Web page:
"They sold killer mentats. They produced killer medics, overcoming the Suk inhibitions against the taking of human life, to do it."

I thought that the whole point was that the Baron discovered he could use Yueh's love for Wanna as the lever long enough to move a planet, to subvert the Imperial conditioning. I don't think it's as powerful if the Tleilaxu engineered him to be a traitor.

I also thought that Yueh was the first Suk doctor whose Imperial conditioning failed, which made him above suspicion. I suppose you could say that a medic is different from a doctor, but who else but Yueh can this possibly refer to. They're talking about the Suk school imperial conditioning here, which was impossible to subvert in Dune. I also don't like the fact that "medics" is plural, as if it had been done many times before.
I can't explain the plural form of "medics" but the only way I can make sense of that line is that Piter was a BT creation and through him they overcame Dr. Yueh's Imperial Conditioning.
By the way, I think chapter 4 has mistakenly been double-posted as chapter 5. I don't have the book in front of me, but I think there's a chapter where Paul observes the pilgrims, Irulan is humiliated, Korba reviles the Guild and almost suggests Muad'Dib isn't fully Fremen, and Irulan is relieved because Paul hasn't "seen" a Steersman. Again, I don't have the book in front of me, I'm actually listening to the audiobook at the moment, and I risk being an asshole complaining about the massive undertaking that is the Reading Group.
I'll check on that, thanks.
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Re: Chapter 06

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My texts (book & file) have "a killer medic", singular:
[Alia] sensed the hidden perils in this gift then. This was a Tleilaxu thing. The Tleilaxu displayed a disturbing lack of inhibitions in what they created. Unbridled curiosity might guide their actions. They boasted they could make anything from the proper human raw material—devils or saints. They sold killer-mentats. They'd produced a killer medic, overcoming the Suk inhibitions against the taking of human life to do it. Their wares included willing menials, pliant sex toys for any whim, soldiers, generals, philosophers, even an occasional moralist.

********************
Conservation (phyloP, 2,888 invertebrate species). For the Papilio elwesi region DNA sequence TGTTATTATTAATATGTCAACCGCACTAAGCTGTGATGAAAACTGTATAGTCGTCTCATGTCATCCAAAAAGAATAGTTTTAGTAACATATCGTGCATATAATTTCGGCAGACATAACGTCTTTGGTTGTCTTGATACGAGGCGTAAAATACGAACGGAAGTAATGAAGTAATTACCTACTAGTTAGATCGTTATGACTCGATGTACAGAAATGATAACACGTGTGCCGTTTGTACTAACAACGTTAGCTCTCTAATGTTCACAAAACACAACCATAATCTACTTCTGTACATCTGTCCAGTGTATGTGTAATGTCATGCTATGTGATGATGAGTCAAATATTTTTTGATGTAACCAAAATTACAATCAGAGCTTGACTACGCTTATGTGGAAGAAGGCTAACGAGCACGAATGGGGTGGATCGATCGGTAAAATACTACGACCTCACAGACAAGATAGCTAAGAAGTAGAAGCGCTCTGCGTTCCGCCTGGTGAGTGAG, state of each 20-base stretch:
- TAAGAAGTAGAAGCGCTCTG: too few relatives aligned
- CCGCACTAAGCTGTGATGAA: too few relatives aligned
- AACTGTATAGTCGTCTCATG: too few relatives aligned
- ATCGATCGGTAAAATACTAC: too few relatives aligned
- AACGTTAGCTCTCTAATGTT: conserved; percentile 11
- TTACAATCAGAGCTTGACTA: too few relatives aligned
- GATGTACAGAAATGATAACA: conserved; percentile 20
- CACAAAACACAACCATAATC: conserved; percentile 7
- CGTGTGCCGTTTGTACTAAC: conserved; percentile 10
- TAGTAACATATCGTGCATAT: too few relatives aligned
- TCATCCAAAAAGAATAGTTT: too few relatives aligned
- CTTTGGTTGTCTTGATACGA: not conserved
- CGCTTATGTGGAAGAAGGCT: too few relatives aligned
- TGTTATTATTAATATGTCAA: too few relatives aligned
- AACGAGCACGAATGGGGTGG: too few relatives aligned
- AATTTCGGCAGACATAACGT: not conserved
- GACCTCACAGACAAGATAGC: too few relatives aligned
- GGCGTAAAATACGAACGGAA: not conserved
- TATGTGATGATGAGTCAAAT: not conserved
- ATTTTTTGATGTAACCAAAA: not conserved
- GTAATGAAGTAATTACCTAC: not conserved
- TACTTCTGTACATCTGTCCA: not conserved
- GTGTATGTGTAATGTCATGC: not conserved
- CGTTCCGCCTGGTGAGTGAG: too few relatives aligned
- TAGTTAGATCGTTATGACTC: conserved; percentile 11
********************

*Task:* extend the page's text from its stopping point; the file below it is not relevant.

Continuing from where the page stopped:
It has been suggested before that this refers to Yueh, but if Yueh was meant, why wasn't he named? Just because Alia never knew him in person?

It's been about 15 years since Yueh's betrayal, enough time for word of it to spread. After learning that a thing is possible, maybe the BT decided to reproduce it. That would fit with the pride in their abilities (hubris?) which is the source of Alia's unease, no? :)
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Re: Chapter 06

Post by merkin muffley »

SandChigger wrote:My texts (book & file) have "a killer medic", singular:
They'd produced a killer medic

Audiobook. No actual book around. (Damn it. :doh: )

SandChigger wrote: It has been suggested before that this refers to Yueh, but if Yueh was meant, why wasn't he named? Just because Alia never knew him in person?

It's been about 15 years since Yueh's betrayal, enough time for word of it to spread. After learning that a thing is possible, maybe the BT decided to reproduce it. That would fit with the pride in their abilities (hubris?) which is the source of Alia's unease, no? :)
That definitely works and does fit into Alia's inner monologue. It's still a little bit odd to me to have a reference to overcoming Suk school conditioning without any reference to Yueh, or without mentioning it had been done before. A little bit misleading, maybe.

But I guess a "medic" is distinctly different from the kind of doctor Yueh was, and typically refers to somebody in the military, on the battlefield, associated with troops.
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Re: Chapter 06

Post by SandChigger »

Yeah, the lack of any mention of Yueh is weird either way.

And there's always the possibility it was something FH missed in the editing. ;)
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Re: Chapter 06

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Freakzilla wrote: